These request were on the whole done on behave of an Insurence company who were in no hurry to pay out money.

Also the reason it took so long was, things take time. Letters from the families to the Army office then to other Army offices in France or UK, they then have to contact people who may be still in the front line or POW camp. Then it goes back down the line to the family.

How long is a peice of string?

S.B

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Further to this thread, I attach an official notification of a missing soldier sent to the NOK by the War Office. Thankfully this man survived, but spent the rest of the war as POW. The reverse of this document is quite interesting, and I will post that as well. Both are in b/w to reduce file size.

post-1-1059476179.jpg

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Andrew Hesketh

Paul,

Most interesting.

On the reverse it states "Full lists of the missing are prepared in the War Office". I vaguely recall this question cropping up before, but does anyone know if / where such lists still exist?

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Paul (and others),

The question that started this thread some days ago (asked by John) was : "Could a soldier be considered KIA even if his remains were not found ?"

One of the first replies (Steve) : "A board of unit officers as soon as possible would discuss the missing. At the end the soldier would be declared KIA."

Paul later mentioned cases of Missing men officially listed as dead between 9 - 12 months.

What I would like to know, however : could the period of missing and reported KIA be very short, e.g. only 4 days ?

The case I have in mind is of a soldier who must have fallen (or been missing ?) on a certain day, and the news that he was Killed in Action was received 4 days later (Received from Officer Commanding).

1. Yet he has no known grave (I know, that's not exceptional, and it doesn't prove a thing)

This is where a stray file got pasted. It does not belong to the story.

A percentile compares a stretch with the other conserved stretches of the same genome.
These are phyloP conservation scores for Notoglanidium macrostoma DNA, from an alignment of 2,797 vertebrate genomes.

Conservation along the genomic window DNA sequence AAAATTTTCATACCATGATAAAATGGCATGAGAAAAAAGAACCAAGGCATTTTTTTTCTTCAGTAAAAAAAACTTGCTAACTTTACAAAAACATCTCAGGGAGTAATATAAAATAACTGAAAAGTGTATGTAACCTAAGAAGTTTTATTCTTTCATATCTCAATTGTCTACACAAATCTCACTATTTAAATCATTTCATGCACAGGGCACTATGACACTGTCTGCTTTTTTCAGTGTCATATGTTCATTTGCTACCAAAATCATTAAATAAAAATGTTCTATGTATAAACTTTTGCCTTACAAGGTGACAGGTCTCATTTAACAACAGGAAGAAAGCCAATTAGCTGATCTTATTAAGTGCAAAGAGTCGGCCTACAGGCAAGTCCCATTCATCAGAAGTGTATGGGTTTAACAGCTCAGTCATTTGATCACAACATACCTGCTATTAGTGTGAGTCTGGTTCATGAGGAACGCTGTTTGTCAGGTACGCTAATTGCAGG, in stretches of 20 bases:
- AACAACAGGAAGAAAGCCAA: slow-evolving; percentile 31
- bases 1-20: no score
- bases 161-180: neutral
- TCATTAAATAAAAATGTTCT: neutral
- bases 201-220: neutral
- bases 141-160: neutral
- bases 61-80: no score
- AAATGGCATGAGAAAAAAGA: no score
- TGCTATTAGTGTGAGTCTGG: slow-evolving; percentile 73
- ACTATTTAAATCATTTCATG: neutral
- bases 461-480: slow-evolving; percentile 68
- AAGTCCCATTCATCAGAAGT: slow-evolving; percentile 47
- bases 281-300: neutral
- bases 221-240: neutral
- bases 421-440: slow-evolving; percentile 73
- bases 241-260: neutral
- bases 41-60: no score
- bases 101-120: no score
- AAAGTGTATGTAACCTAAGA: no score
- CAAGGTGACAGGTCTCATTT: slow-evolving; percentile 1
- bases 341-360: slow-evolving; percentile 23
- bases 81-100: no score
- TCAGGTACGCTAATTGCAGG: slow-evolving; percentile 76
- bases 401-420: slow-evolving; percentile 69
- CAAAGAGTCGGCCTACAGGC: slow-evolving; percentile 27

2. Like many dozens (even hundreds) of others he must have fallen in the heat of the fight on that particular day.

3. After the action in which he died, the battalion retreated the same day (evening or late afternoon) and never returned

4. The trenches in which he very probably died were captured by the enemy and remained in their hands for a very long period of time afterwards, certainly much longer than 4 days. (Even : years)

5. There were no personal effects.

These five things make me feel inclined to believe that his remains may have been "seen" at the moment of or right after his death, or maybe not, and that they almost certainly were never recovered behind the own lines.

The next of kin were notified that the soldier had died 15 days after his death. Surely, if indeed the remains had not been seen or recovered, or in other words if there was a chance that the soldier was a POW, the risk of informing the NOK that he was killed, would never have been taken after so short a period (4 days).

So : am I right when I think that his remains had been seen by a comrade or officer at least ?

Aurel Sercu

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I have been researching a 2/Lt. who was killed in Gallipoli June 4th 1915.

There are some interesting letters between the man's father and The War Office regarding if the soldier was actually kia or if taken prisoner. There appears to be a problem with witnesses giving statements confirming the death of the 2/Lt. and then those witnesses being killed in subsequent battles. There's also a record of false information being received by the family of him being a POW. By the end of July 1915 the family appear to believe that their son has been killed but not the Army ; the final communication from the Army appears to be a Royal Warrant for Pay on 8th March 1917.

Does this indicate that economic considerations had an effect on how quickly a soldier was considered kia ?